Graduation Year


Document Type




Degree Name

Doctor of Philosophy (Ph.D.)

Degree Granting Department


Major Professor

Paul E. Spector, Ph.D.

Committee Member

Michael T. Brannick, Ph.D.

Committee Member

Judith B. Bryant, Ph.D.

Committee Member

Kristen Salomon, Ph.D.

Committee Member

Stephen Stark, Ph.D.


employee sleep, job stress, rumination, sleep hygiene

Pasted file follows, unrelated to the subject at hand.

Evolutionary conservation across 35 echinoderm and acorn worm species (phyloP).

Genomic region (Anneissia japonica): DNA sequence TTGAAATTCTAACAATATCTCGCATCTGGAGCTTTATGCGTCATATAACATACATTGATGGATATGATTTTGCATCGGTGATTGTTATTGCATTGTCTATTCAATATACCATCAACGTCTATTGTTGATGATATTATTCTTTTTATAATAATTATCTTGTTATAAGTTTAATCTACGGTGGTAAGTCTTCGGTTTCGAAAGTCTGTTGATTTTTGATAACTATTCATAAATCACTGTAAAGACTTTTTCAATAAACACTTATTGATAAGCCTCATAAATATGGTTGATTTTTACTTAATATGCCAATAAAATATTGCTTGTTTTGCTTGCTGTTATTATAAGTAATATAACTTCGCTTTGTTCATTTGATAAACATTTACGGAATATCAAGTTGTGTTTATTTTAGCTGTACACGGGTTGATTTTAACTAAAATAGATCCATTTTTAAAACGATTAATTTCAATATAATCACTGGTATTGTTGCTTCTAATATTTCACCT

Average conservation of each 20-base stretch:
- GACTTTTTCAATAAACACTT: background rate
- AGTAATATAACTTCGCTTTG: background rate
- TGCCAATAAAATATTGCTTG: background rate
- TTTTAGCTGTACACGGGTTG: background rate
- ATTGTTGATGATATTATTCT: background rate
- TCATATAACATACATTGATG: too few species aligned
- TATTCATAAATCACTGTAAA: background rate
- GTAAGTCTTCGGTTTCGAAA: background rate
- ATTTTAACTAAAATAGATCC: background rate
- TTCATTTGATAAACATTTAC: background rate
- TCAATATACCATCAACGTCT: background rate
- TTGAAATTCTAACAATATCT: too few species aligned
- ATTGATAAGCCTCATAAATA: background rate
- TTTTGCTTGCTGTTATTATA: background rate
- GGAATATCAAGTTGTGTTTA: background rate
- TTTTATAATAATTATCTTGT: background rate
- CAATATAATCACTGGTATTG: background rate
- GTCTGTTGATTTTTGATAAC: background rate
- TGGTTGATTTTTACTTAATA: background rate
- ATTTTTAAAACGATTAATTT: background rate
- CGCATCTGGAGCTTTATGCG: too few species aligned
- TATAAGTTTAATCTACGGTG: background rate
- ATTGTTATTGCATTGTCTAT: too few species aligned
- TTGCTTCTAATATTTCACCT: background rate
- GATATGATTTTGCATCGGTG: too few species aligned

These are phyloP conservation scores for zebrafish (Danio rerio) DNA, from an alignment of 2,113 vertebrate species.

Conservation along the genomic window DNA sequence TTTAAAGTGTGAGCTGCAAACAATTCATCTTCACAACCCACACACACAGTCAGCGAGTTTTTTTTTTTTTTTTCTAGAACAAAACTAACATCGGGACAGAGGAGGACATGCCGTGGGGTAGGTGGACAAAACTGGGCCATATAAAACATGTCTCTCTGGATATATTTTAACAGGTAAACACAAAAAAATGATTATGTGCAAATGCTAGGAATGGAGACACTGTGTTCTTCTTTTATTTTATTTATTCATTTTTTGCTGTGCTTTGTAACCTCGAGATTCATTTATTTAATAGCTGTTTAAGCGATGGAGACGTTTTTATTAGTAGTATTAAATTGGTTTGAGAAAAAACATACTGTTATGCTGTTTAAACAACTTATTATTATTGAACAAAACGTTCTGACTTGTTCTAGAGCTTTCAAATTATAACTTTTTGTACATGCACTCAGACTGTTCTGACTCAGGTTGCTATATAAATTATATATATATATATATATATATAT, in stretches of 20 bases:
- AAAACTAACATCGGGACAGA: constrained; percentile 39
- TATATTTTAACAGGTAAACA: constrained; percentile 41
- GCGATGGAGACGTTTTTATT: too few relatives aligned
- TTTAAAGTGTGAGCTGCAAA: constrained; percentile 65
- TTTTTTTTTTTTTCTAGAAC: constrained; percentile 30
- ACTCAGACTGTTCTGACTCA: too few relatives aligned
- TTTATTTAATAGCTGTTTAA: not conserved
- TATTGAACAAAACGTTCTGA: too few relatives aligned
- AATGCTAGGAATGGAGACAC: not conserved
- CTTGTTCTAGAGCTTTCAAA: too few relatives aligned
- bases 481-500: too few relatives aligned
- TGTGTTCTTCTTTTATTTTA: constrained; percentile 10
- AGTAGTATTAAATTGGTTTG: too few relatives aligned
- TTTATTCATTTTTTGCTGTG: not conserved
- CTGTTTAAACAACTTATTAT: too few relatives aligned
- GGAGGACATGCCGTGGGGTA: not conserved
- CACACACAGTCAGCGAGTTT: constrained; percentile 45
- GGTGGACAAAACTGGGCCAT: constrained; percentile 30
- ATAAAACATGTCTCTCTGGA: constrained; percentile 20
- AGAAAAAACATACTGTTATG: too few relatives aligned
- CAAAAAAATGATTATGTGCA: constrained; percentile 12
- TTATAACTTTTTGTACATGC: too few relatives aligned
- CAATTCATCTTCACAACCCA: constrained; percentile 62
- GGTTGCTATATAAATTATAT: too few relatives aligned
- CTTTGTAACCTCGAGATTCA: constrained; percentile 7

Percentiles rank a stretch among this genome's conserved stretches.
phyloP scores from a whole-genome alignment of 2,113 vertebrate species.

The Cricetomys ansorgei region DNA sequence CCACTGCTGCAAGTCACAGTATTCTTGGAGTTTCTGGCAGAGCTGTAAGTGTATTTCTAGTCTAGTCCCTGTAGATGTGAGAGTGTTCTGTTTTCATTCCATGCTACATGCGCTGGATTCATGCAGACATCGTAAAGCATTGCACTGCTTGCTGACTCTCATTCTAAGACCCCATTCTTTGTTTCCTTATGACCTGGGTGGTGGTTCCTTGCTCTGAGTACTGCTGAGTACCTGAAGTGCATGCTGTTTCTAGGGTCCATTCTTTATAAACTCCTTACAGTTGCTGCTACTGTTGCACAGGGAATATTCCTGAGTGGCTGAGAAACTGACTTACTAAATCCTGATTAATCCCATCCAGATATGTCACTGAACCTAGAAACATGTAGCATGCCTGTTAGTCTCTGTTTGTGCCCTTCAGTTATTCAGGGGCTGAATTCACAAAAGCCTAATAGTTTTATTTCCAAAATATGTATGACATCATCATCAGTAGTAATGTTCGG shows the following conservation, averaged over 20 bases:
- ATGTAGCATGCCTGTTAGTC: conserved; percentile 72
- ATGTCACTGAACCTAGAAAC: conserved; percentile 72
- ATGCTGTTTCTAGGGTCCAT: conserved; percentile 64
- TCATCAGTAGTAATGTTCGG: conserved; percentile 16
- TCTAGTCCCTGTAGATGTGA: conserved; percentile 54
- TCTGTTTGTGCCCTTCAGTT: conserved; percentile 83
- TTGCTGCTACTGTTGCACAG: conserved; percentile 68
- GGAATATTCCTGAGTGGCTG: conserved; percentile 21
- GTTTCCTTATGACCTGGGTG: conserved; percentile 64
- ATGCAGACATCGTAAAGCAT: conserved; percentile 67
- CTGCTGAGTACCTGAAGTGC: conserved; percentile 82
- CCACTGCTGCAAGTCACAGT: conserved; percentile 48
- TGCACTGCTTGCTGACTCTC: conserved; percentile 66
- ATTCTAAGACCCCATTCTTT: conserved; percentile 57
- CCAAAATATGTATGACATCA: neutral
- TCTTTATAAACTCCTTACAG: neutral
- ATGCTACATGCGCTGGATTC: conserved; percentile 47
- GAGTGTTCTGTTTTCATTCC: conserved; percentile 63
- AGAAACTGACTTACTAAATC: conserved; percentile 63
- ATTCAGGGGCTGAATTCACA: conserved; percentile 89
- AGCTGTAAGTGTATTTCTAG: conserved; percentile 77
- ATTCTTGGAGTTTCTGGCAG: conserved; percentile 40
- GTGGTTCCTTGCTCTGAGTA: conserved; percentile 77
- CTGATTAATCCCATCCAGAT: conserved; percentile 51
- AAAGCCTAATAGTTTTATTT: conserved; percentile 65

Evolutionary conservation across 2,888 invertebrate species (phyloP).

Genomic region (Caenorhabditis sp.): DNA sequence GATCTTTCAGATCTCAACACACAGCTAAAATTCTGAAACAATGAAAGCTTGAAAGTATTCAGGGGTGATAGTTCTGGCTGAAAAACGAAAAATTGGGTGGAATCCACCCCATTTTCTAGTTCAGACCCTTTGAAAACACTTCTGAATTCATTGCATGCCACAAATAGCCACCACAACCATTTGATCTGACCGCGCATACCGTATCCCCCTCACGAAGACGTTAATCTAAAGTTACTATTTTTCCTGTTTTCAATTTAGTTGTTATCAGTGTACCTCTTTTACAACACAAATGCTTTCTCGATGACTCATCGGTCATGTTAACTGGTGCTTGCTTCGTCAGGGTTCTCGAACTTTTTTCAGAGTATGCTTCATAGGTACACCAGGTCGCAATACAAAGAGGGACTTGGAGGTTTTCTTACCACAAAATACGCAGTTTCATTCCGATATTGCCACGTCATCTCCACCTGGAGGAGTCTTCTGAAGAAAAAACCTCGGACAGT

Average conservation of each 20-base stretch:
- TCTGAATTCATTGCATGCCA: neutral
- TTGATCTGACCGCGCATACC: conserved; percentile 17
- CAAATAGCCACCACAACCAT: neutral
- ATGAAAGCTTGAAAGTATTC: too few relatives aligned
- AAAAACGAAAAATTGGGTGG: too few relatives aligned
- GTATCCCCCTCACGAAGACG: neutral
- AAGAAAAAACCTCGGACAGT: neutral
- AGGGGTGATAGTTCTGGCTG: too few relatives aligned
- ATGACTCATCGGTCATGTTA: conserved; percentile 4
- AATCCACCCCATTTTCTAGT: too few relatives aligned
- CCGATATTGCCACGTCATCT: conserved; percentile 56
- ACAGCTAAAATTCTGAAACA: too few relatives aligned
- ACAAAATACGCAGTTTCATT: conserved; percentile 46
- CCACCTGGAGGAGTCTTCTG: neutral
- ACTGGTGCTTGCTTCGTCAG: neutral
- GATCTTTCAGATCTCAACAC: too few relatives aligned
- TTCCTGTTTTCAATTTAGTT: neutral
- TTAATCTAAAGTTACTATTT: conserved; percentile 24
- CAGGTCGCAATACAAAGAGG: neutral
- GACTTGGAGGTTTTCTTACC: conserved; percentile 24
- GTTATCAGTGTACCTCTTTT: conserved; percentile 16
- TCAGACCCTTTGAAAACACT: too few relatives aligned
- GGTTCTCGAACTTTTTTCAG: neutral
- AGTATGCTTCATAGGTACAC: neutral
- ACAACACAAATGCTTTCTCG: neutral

The present study investigated how three job stressors, workload, unfinished tasks, and mistreatment from coworkers and supervisors, manifest in sleep impairment. Using the transactional model of stress, allostatic load model, the cognitive activation theory of stress (CATS), and findings from the sleep medicine literature, each job stressor was predicted to have three distinct pathways to sleep quality: an affective path (anger or anxiety), a cognitive path (anticipatory stress or rumination), and a behavioral path (sleep hygiene behaviors). The proposed models argued for two-stage mediation, in which the cognitive and affective strains of job stressors impact sleep quality both directly and indirectly through the mediating role of sleep hygiene behaviors. Hypotheses were tested in a sample of 140 university staff employees in a daily diary study conducted over the course of two work weeks. Multilevel structural equation modeling supported direct paths between the three job stressors and theoretically appropriate cognitive and affective mediators, and a strong direct effect between sleep hygiene behaviors and sleep quality. However, direct relationships between cognitive and affective mediators and sleep hygiene behaviors were not supported. The mediating hypotheses also failed to receive support. Overall, the study highlights the value of studying theoretically appropriate mechanisms between unique job stressors and sleep impairment, and points to the importance of sleep hygiene behaviors to promote adequate sleep quality in nonclinical employee samples. Future research should attempt to elucidate the time frame in which these effects occur, and investigate potential moderators that increase or attenuate employees’ likelihood of engaging in poor sleep hygiene behaviors as a response to job stress.